“Three months, I’ve got a fucking cabbage in my refrigerator older than that. You’ve got to let it go. It sucks what happened to your boyfriend, but you gotta fucking move on. Go find yourself some new pussy—or cock, fuck it, whatever you want; it’s a free country—just cut that shit out. You gotta stop, man.”
“Fuck you,” Nigel says, lighting up another cigarette. “What’re you, my fucking mom?”
“Fuck you too. I’m prettier than your mom.”
Nigel flicks the end off his cigarette, watches the cherry burn in the dark. They sit in silence, and the freeway hums in the distance.
“Thanks,” he says finally. “For calling.”
“Yeah, well. Don’t be a bitch about it.”
“Merry Christmas, Darko.”
“Merry Christmas, Nigel. Take care of yourself, man.”
Christmas in Uvita isn’t so different from Christmas in LA. It’s bright and sunny either way, with not a flake of snow to be found anywhere. It’s nothing like New York.
In the ways that matter, it’s nothing like California either. Where his apartment was barren and devoid of holiday cheer, their house in Costa Rica looks like Christmas spirit exploded and dragged its corpse all over the walls. Adam gets dragged into the holiday preparations, and there’s never even the possibility of saying no. Not that he wants to.
No one here asks about his dead dad. There’s a tacit agreement that the past is dead and buried—they’ll dance on hallowed ground, but they won’t dig it up.
Garlands are pressed into his hands, bright things made of gaudy golden tinsel, and he strings them over the doorways while Hannibal says higher or lower. He holds a ladder so Will can climb up to drape Christmas lights over the roof.
“What’s the point?” Adam asks. There are no houses for miles. “No one will see them.”
“We’ll see them,” Will says. “That’s what matters. We can watch them from the beach.”
“They’re pretty,” Adam says at last, and Will hums in agreement.
They drive to get a cypress tree from a farm further inland. The tree they find smells almost right, like sweetened pine mixed with something like pepper. It’s the closest they can get to a fir without driving more than an hour, and Hannibal keeps them in the field long after Adam gets bored, painstakingly inspecting trees for sparse branches and dropped needles until he finally finds one that passes muster.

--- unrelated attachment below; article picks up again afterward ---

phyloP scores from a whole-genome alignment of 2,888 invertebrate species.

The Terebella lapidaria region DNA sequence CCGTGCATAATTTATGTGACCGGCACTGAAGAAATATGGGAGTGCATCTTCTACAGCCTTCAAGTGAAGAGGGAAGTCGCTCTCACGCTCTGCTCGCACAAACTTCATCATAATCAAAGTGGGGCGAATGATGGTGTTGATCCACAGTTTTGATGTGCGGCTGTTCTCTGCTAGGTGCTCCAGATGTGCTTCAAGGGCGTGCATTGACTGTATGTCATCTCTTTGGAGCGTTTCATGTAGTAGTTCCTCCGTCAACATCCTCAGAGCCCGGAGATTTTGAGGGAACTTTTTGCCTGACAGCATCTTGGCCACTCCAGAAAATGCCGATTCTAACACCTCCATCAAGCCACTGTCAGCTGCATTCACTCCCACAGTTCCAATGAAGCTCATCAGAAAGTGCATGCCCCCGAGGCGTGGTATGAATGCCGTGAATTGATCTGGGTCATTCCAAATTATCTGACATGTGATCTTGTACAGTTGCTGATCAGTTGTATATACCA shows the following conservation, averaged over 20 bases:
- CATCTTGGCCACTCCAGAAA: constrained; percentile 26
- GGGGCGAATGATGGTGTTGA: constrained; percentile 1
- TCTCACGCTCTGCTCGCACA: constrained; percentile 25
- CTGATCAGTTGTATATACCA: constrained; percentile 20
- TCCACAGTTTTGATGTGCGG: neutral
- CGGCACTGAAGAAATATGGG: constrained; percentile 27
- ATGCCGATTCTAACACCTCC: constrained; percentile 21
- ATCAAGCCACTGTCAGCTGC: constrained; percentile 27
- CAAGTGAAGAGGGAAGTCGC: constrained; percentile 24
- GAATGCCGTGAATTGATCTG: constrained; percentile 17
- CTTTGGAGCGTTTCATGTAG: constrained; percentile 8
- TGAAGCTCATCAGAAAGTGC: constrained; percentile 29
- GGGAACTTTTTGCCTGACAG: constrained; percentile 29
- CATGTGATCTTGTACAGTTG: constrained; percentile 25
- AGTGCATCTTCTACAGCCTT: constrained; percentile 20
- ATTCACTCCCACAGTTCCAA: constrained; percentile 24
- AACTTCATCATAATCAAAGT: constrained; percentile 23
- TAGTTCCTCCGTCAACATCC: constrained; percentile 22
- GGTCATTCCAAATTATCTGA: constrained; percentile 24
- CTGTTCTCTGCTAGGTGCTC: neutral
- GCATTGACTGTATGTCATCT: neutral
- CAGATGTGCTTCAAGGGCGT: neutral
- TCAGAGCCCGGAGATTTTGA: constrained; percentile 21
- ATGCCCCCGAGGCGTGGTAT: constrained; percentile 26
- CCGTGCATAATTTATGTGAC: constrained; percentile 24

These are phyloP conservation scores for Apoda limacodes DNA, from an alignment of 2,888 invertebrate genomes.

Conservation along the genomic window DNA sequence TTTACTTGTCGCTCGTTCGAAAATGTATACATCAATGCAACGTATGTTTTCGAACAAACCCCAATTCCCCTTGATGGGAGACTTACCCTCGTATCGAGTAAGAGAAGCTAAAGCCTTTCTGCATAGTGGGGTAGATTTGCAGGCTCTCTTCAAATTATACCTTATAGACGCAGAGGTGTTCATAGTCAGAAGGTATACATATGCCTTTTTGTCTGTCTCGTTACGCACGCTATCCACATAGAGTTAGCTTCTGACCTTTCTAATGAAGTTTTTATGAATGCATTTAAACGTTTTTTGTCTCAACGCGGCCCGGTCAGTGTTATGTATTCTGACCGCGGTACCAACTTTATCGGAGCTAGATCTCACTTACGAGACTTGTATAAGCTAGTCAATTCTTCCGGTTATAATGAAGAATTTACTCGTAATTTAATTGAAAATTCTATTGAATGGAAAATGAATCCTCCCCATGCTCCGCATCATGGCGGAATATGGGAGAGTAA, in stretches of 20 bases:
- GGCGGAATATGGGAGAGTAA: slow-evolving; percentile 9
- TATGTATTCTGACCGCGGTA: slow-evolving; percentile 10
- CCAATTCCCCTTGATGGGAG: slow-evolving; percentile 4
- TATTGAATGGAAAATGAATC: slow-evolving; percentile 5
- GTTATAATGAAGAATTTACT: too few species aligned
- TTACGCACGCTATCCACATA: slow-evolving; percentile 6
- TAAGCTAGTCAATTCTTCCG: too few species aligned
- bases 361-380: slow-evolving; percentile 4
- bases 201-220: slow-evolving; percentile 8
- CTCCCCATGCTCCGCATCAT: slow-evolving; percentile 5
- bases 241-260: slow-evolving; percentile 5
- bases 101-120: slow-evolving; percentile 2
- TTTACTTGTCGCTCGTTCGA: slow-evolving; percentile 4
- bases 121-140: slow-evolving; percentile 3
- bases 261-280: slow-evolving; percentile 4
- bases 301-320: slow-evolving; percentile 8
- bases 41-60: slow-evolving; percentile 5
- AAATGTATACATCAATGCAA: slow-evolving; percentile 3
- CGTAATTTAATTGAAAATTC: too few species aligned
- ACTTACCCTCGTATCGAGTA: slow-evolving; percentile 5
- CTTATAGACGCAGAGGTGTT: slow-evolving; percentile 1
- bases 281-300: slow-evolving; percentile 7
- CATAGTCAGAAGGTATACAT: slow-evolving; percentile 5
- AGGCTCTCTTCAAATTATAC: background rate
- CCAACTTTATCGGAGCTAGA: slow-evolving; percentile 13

They drive back with it strapped to the roof of the car.
Will turns on the radio and finds a station playing holiday tunes, saccharine songs that Adam remembers blaring in all the department stores all December long. Hannibal shoots Will a withering glare.
“I should make you listen to that,” Hannibal says as he reaches for the dial.
“Wait,” Adam says. Will turns to look at him, and Hannibal glances at him in the rearview mirror. “I want to listen to it. Can you leave it, please?”
“Sure,” Will says.
Hannibal puts both hands back on the steering wheel, and that means yes.
Sweet, easy melodies fill the car, and Adam sits in the backseat looking out the window, watching the coast roll by.
* * *
The table is heaping with platters of food, far more than the three of them can eat together.
“Why so much?” Adam asks. “It seems like a waste.”
“Because we’re celebrating,” Hannibal says.
“Our first Christmas together as a family,” Will says. He nudges Adam with a shoulder. “If you think this is a lot, you should have seen some of the spreads he made in Baltimore.”
This isn’t something they talk about much—their pasts, the before of it all—and Adam listens with rapt attention.
“You ate with him then,” Adam says. “Before you knew.”
Will inclines his head. “A lot of people did. His dinner parties were the talk of the Baltimore social scene.”
Adam tries to picture it in his head, Hannibal and Will at a dinner party, tricking everyone into eating human flesh. He finds that he can’t.
“I wish I could have been there to see it.”
“You really don’t,” Will says with a laugh that isn’t altogether nice. “They were tedious social affairs full of sycophants and morons. Hannibal didn’t even like his friends.”
Hannibal shakes his head and changes the subject. “In Lithuania, the Christmas Eve meal is called Kūčios, and it’s comprised of twelve distinct dishes for each one of the twelve apostles. Traditionally people fast all day leading up to it.”
“But we didn’t,” Adam says, and his belly gurgles in agreement. He’s still a little queasy from eating too many of the powdered sugar cookies earlier.
“I don’t find asceticism particularly interesting, even recreationally,” Hannibal says. “I see no reason to deny any of us anything when we’re meant to be celebrating—which is why we’ll be having roast lamb, although the traditional Kūčios meal is meatless as well.”
“Is it actually lamb?” Adam asks.